LOUISVILLE, Ky. — Mayoral candidate Craig Greenberg paused just once Monday as he recounted being shot at in his campaign office near downtown Louisville.
“It was a surreal experience, and mostly right now,” he said, his voice catching, “I just want to get home to my wife and sons and give them a hug. I haven’t been able to see them all day.”
Greenburg and four staff members were at a meeting in Butchertown Market when a man entered the doorway about 10:15 a.m., pulled out a gun and “aimed directly at me,” Greenberg said at a news conference Monday afternoon.
A staff member near the door managed to “bravely” get it shut, Greenberg said, and others moved tables in front of it as the suspect fled.
“Despite one bullet coming so close that it grazed my sweater and my shirt, no one was physically harmed, and we’re extraordinarily grateful for our safety,” Greenberg said from a podium at a local attorney’s office, about two miles from where the shooting occurred. “We are shaken but safe.”
Late Monday, Louisville Metro Police identified local activist Quintez Brown, 21, a former intern and editorial columnist for the Louisville Courier-Journal, part of the USA TODAY Network, as a suspect in the shooting. He has been charged with attempted murder and four counts of wanton endangerment.
Officers found a man matching the suspect description less than a half-mile from the campaign headquarters about 10 minutes later, carrying a loaded 9mm magazine in his pants pocket, according to the arrest report.
He also had a drawstring bag with a handgun, handgun case and additional magazines, the report said.
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Surveillance video from the building showed the suspect wearing clothes matching Brown’s and carrying a matching bag, the report said.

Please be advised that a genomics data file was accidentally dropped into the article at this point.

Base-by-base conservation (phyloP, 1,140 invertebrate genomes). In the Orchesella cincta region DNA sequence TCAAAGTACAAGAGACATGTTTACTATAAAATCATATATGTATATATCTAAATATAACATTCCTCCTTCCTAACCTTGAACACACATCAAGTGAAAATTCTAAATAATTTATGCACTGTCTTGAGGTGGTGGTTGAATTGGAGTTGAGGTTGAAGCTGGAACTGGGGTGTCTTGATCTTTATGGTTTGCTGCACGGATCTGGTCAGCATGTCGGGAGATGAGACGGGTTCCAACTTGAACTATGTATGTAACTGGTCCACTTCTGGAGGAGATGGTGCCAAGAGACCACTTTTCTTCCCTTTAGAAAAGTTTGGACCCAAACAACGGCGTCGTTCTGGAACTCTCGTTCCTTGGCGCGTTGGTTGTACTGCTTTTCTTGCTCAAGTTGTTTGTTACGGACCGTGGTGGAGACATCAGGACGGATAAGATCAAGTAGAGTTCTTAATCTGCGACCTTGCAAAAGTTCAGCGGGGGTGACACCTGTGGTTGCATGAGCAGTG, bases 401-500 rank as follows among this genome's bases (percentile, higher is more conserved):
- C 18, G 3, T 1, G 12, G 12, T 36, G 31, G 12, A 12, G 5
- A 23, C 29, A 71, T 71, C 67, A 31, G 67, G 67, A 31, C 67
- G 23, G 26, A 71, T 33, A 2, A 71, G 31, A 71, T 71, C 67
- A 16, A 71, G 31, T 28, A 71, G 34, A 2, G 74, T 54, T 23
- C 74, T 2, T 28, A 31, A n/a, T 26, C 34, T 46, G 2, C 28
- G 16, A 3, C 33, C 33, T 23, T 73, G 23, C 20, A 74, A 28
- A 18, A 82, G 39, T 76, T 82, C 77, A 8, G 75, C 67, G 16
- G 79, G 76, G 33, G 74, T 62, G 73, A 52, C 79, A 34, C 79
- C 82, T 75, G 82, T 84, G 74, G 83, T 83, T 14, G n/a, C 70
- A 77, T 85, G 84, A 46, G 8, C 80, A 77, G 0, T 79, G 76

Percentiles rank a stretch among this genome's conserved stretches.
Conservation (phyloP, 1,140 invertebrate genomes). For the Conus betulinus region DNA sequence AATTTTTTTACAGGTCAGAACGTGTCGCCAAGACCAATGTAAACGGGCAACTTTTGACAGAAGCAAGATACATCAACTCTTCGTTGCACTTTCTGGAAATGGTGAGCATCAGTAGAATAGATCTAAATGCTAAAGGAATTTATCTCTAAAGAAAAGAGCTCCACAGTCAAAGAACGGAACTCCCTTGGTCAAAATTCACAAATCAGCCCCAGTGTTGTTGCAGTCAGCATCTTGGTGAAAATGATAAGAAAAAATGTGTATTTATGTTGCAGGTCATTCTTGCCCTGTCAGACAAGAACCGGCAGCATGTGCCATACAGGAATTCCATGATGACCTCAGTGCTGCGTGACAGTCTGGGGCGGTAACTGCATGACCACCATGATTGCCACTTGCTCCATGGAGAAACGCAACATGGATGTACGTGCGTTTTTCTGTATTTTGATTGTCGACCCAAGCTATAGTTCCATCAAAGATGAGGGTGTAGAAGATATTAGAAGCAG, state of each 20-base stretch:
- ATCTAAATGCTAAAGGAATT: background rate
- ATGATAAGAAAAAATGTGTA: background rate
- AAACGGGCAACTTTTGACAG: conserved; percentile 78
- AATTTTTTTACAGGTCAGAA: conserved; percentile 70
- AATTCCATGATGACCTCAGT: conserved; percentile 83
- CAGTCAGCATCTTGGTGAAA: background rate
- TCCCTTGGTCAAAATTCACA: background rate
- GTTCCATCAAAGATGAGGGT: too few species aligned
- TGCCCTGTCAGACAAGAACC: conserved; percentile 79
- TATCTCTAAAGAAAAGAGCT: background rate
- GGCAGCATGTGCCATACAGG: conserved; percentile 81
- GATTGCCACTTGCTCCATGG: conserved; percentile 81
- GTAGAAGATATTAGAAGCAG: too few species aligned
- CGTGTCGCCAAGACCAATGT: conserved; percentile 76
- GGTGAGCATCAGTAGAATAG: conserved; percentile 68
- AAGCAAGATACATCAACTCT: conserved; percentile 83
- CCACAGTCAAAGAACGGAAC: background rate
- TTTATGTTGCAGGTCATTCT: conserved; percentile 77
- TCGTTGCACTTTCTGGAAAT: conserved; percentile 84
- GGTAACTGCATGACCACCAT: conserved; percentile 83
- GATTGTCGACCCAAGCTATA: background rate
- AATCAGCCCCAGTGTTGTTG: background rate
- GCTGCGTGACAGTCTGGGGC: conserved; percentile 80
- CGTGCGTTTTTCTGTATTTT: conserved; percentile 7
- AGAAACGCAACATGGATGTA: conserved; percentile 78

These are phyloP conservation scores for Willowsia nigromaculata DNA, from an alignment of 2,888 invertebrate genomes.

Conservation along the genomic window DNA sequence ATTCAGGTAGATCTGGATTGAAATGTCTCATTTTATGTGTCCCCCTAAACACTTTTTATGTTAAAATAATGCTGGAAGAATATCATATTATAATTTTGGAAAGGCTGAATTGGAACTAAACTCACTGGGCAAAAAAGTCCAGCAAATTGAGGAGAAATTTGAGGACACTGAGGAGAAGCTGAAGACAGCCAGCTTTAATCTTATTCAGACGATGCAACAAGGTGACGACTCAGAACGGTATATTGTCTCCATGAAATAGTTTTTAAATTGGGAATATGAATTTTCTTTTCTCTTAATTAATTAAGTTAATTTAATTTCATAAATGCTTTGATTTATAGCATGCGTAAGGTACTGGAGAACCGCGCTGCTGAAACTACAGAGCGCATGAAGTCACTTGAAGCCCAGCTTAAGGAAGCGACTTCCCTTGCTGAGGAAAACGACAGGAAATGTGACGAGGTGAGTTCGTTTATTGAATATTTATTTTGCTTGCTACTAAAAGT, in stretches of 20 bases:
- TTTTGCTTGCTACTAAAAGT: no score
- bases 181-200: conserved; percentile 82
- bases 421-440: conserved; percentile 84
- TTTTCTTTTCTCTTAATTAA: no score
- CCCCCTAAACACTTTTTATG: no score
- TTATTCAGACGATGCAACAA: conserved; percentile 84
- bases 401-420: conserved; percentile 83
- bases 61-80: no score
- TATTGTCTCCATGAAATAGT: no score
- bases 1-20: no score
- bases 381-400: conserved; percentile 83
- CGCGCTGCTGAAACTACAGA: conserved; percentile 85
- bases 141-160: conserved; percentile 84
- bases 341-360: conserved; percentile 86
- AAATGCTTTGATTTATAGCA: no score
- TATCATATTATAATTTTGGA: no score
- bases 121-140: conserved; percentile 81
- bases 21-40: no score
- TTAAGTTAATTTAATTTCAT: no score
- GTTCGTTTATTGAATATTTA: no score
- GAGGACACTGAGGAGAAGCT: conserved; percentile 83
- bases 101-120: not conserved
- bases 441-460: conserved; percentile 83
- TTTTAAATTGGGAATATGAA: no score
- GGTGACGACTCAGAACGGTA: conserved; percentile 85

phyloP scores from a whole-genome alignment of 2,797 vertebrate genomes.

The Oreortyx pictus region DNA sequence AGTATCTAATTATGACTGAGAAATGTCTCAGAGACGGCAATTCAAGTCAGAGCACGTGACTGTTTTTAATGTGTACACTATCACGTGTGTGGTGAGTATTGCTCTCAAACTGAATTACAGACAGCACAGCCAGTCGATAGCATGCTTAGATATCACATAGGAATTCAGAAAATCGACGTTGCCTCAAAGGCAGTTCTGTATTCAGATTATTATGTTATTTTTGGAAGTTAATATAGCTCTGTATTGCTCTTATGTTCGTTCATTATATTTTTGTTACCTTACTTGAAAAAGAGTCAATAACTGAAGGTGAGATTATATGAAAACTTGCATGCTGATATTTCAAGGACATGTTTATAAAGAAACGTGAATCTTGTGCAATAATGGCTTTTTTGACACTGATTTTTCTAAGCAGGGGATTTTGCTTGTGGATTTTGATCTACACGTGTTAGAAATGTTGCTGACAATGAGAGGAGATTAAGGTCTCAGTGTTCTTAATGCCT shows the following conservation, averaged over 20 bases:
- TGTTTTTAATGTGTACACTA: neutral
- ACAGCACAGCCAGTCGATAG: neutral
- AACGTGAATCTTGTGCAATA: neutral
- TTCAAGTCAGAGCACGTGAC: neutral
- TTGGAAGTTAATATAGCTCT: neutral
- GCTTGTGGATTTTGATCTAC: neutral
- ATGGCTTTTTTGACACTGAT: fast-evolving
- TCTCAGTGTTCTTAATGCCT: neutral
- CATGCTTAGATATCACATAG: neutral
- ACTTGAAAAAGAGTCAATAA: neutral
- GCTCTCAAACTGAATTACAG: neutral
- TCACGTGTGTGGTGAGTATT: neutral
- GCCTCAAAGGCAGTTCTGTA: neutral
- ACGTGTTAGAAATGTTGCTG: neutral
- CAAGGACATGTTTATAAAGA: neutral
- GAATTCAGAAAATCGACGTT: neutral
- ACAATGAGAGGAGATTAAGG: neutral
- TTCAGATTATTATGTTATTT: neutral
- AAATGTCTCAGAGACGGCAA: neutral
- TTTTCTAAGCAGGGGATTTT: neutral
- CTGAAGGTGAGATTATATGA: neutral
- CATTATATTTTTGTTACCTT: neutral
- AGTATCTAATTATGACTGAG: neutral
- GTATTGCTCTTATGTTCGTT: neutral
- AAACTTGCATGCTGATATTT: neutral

Police have not released any potential motives, though, in a news conference, Chief Erika Shields said the incident could be related to politics, the fact that Greenberg is Jewish or that the suspect could have mental issues.
Greenberg declined to answer questions related to the investigation, including if he recognized the shooter or had been the victim of previous threats.
Greenberg launched his campaign for mayor last year and quickly built a big fundraising lead in his bid to succeed outgoing Mayor Greg Fischer.
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Before he got into politics, he worked as CEO of 21c Museum Hotels and served on the University of Louisville board of trustees for a couple of years. He became co-owner of Ohio Valley Wrestling alongside Kentucky Sports Radio founder Matt Jones last year and started a firm, Greenberg Group, that’s centered on urban revitalization projects.
In his eight-minute press conference, Greenberg returned multiple times to gun violence that has plagued Louisville, leading to record numbers of homicides in the last two years.
“Today is not a day for politics,” he said. “But it’s not lost on me that the violence my staff and I experienced today is far too common in our city. Too many local families have experienced the trauma of gun violence. Too many in Louisville were not as blessed as my team and I were today to survive.
“Clearly, much more needs to be done to end the senseless gun violence and make Louisville a safer place for everyone.”
Kentucky Gov. Andy Beshear decried the attempt on Greenberg’s life and called for swift action to punish the perpetrator.
“The person who’s done it needs to be prosecuted to the fullest extent of the law,” the governor said. “And if this has anything to do with a political race, my God, if you disagree with someone you vote against them.”
Contributing: The Associated Press